BEIJING (AFP) -- Six people were wounded in a knife attack at a Chinese train station Tuesday, after a string of violent episodes at transport hubs authorities blame on "terrorists" from the restive region of Xinjiang.
Chinese media reports said there were as many as four attackers in white caps -- often donned by Muslims -- at the station in the southern city of Guangzhou.
But police said later that there was only one and did not offer any details on attire.
The suspect was shot and taken to a hospital, Guangzhou police said on its official account on Sina Weibo, a Chinese version of Twitter.
Police also said there were no foreigners among the victims, all of whom were hospitalised.
The incident comes less than a week after a stabbing spree and explosion at the opposite end of the country left two attackers and a civilian dead, and 79 people wounded, at a railway station in Urumqi.
The city is the capital of Xinjiang, home to the mostly Muslim Uighur minority.
Last week's blast came as President Xi Jinping was wrapping up an "inspection tour" of the volatile region, during which he called for a "strike-first" strategy to fight terrorism.
"The battle to combat violence and terrorism will not allow even a moment of slackness, and decisive actions must be taken to resolutely suppress the terrorists' rampant momentum," Xi said in comments published last week by the official Xinhua news agency.
Tuesday's incident also follows a March attack at a train station in the southwestern city of Kunming. Machete-wielding attackers killed 29 people there and wounded 143 in what many in China have dubbed the country's "9/11".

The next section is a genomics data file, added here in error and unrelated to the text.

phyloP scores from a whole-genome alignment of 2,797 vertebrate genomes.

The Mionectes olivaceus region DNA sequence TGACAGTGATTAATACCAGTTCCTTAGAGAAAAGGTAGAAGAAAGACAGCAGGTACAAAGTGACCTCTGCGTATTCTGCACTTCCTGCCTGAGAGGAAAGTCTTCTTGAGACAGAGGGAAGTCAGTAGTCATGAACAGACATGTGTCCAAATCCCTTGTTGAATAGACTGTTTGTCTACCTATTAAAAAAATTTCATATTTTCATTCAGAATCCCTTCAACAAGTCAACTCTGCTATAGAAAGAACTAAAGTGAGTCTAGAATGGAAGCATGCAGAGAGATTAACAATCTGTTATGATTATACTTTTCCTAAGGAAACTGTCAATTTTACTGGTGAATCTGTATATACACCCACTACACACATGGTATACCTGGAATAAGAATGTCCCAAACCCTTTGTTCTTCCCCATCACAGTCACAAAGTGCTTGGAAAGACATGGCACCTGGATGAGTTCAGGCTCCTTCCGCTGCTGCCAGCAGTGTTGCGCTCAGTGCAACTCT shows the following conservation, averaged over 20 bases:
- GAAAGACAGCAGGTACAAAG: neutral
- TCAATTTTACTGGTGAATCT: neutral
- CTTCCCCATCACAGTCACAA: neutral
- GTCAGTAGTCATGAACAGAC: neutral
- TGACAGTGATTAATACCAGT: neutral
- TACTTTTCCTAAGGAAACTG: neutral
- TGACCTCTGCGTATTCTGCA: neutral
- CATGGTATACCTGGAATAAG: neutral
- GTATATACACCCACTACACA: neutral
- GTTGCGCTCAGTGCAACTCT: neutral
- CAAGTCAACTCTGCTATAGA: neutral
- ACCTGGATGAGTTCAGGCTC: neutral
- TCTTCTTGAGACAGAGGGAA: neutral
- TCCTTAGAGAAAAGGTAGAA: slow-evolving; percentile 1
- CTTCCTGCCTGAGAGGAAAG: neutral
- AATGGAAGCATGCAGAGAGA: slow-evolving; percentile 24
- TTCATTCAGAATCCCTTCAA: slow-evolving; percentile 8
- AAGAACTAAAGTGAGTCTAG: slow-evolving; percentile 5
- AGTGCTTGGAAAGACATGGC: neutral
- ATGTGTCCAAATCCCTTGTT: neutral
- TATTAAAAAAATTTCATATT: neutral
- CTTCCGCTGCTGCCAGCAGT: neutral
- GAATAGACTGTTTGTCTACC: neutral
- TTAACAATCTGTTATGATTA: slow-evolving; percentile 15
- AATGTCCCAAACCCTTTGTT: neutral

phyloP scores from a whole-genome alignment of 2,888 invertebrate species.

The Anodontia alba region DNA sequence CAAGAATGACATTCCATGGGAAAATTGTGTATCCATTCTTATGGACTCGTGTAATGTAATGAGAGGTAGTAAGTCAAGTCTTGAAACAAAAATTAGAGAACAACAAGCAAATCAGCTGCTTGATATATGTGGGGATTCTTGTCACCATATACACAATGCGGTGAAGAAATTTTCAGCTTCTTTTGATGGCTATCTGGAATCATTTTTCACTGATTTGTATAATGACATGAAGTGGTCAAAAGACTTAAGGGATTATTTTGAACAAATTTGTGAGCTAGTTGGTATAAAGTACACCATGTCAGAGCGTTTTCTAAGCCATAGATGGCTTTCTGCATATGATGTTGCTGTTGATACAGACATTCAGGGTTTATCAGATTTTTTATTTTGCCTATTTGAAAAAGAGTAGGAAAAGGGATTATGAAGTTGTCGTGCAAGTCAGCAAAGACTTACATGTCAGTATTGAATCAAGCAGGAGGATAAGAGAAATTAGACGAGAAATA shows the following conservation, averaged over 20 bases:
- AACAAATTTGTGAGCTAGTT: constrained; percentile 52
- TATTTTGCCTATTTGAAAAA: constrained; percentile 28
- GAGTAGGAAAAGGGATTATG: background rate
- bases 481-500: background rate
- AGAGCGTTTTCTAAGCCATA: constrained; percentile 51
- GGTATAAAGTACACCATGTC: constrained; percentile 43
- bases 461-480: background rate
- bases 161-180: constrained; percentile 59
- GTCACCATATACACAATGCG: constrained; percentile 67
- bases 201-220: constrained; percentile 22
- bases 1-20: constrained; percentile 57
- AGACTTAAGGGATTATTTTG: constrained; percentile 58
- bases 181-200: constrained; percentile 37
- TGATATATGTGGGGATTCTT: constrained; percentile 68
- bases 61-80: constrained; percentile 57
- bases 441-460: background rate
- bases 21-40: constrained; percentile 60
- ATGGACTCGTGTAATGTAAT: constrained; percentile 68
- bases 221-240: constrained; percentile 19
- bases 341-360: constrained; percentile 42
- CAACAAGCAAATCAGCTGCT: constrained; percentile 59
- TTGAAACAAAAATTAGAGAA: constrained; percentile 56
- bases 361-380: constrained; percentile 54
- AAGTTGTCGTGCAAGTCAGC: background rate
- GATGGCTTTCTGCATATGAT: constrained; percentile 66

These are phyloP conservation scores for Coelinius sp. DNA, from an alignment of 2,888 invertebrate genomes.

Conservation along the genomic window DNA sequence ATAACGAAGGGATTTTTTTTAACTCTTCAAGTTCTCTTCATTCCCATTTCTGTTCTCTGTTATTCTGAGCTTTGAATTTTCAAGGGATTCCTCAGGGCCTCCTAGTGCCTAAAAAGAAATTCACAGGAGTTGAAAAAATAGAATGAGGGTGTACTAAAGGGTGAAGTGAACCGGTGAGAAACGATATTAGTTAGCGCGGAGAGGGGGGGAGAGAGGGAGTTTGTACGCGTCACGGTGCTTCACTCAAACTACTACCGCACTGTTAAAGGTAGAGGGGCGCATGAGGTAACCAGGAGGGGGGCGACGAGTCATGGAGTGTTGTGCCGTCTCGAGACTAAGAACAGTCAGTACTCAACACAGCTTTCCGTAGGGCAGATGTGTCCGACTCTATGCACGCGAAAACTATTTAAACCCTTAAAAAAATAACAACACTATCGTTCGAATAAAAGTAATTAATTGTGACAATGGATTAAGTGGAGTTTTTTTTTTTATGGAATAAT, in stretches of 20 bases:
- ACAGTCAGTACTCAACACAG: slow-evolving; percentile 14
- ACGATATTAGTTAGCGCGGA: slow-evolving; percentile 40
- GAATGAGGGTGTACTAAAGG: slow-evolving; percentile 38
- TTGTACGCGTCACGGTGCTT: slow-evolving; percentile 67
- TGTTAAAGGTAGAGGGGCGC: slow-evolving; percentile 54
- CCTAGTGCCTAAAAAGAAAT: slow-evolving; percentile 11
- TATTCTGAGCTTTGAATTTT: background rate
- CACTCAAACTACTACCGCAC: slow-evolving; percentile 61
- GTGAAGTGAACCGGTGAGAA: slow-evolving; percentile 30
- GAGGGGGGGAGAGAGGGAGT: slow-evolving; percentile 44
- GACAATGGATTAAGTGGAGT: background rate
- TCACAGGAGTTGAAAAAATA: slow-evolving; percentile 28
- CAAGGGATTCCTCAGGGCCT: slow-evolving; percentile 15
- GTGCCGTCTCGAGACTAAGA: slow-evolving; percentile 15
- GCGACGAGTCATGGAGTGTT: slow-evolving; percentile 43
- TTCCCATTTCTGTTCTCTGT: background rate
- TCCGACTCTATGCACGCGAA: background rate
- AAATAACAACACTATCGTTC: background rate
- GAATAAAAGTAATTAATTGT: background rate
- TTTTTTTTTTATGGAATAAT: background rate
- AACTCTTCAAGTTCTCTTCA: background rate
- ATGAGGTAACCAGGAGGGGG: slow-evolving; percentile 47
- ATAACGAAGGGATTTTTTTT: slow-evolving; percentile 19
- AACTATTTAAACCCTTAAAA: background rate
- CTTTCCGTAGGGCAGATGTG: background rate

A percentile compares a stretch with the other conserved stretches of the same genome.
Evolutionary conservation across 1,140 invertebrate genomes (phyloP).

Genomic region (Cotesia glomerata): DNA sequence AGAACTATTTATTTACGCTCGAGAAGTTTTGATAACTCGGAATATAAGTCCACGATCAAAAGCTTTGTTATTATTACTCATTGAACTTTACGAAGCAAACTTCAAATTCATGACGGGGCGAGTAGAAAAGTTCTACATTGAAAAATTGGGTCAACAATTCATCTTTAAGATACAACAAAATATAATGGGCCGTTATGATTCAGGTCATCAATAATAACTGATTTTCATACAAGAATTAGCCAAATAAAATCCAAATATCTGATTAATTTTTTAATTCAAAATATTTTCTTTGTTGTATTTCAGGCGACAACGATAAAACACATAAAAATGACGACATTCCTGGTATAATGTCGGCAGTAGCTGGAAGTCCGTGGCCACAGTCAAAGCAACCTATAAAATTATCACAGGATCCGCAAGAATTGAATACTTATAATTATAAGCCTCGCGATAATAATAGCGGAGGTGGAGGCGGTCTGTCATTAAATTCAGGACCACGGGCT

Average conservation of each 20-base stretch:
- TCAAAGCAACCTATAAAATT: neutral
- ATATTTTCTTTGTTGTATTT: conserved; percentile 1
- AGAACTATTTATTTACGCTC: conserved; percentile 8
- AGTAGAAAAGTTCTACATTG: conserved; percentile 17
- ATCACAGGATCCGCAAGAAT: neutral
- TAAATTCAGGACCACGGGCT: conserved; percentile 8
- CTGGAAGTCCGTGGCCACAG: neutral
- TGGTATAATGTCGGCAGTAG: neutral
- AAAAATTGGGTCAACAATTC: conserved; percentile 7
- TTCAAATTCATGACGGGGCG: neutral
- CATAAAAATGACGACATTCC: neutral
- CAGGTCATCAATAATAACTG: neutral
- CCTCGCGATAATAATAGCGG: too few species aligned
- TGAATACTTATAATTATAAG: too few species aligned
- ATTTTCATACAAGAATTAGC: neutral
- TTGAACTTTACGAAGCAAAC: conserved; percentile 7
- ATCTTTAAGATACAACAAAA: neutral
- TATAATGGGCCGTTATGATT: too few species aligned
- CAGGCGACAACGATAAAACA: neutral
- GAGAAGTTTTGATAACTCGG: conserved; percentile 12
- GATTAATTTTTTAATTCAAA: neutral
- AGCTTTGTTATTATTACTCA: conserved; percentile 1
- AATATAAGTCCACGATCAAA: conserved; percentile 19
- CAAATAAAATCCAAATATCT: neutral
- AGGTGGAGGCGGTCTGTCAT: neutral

Authorities blamed both the Kunming and Urumqi incidents on terrorists from Xinjiang whom they say are linked to overseas extremist networks.
Foreign ministry spokeswoman Hua Chunying declined to speculate on who was responsible for the Guangzhou attack.
"Whoever carried out this violent action and for whatever reason, they will be brought into justice because these are criminal acts," she said.
"China's government will take strong action to safeguard the life and property of Chinese people."
Rohan Gunaratna, professor of security studies at Nanyang Technological University in Singapore, told AFP: "The scale of violence in Xinjiang has steadfastly increased and now it is spilling over to other parts of China.
"China faces now a very significant and a really sustained threat from terrorism.
The attack came as a train arrived at the station from Kunming, the Guangzhou-based Southern Metropolis Daily reported.
It cited eyewitnesses as saying several young men wielding machetes "about half a metre long" and wearing white clothing and hats began slashing at the passengers as they left the station.
Photos of the aftermath of the attack circulated widely on Chinese social media sites, with many users expressing shock and outrage.
One image on Sina Weibo, a Chinese equivalent of Twitter, showed a man -- his shirt stained with blood -- being carried from the station by three men as passers-by watched.
Another showed a crowd of hundreds gathered outside the station's main square, which was cordoned off by police as emergency personnel loaded people into an ambulance.
"Guangzhou has become really unsafe!" one Weibo user wrote. "Next time I see someone wearing a white hat, I'm heading the other way."
Another user posted: "We have daily security checks, and the result is still that these kinds of incidents don't stop happening."
Mao Shoulong, a professor at the school of public administration and policy at Renmin University in Beijing, said authorities were likely to impose increased "vigilance" across the country.
"This is an important test for the government," he told AFP.
"It has to firmly crack down on terrorism while imposing policies" aimed at easing fears and suspicions of Uighurs, he added.
A senior US official denounced the stabbing.
"My reaction to the knife attack in Guangzhou is one of horror, outrage and sympathy," Daniel Russel, Assistant Secretary of State for East Asian and Pacific Affairs, told reporters in Hong Kong.
Mass violent incidents in China are rare but have been on the rise in recent months.
In October three family members from Xinjiang died when they drove a car into crowds of tourists at Beijing's Tiananmen Square, the symbolic heart of the Chinese state, killing two before the vehicle burst into flames.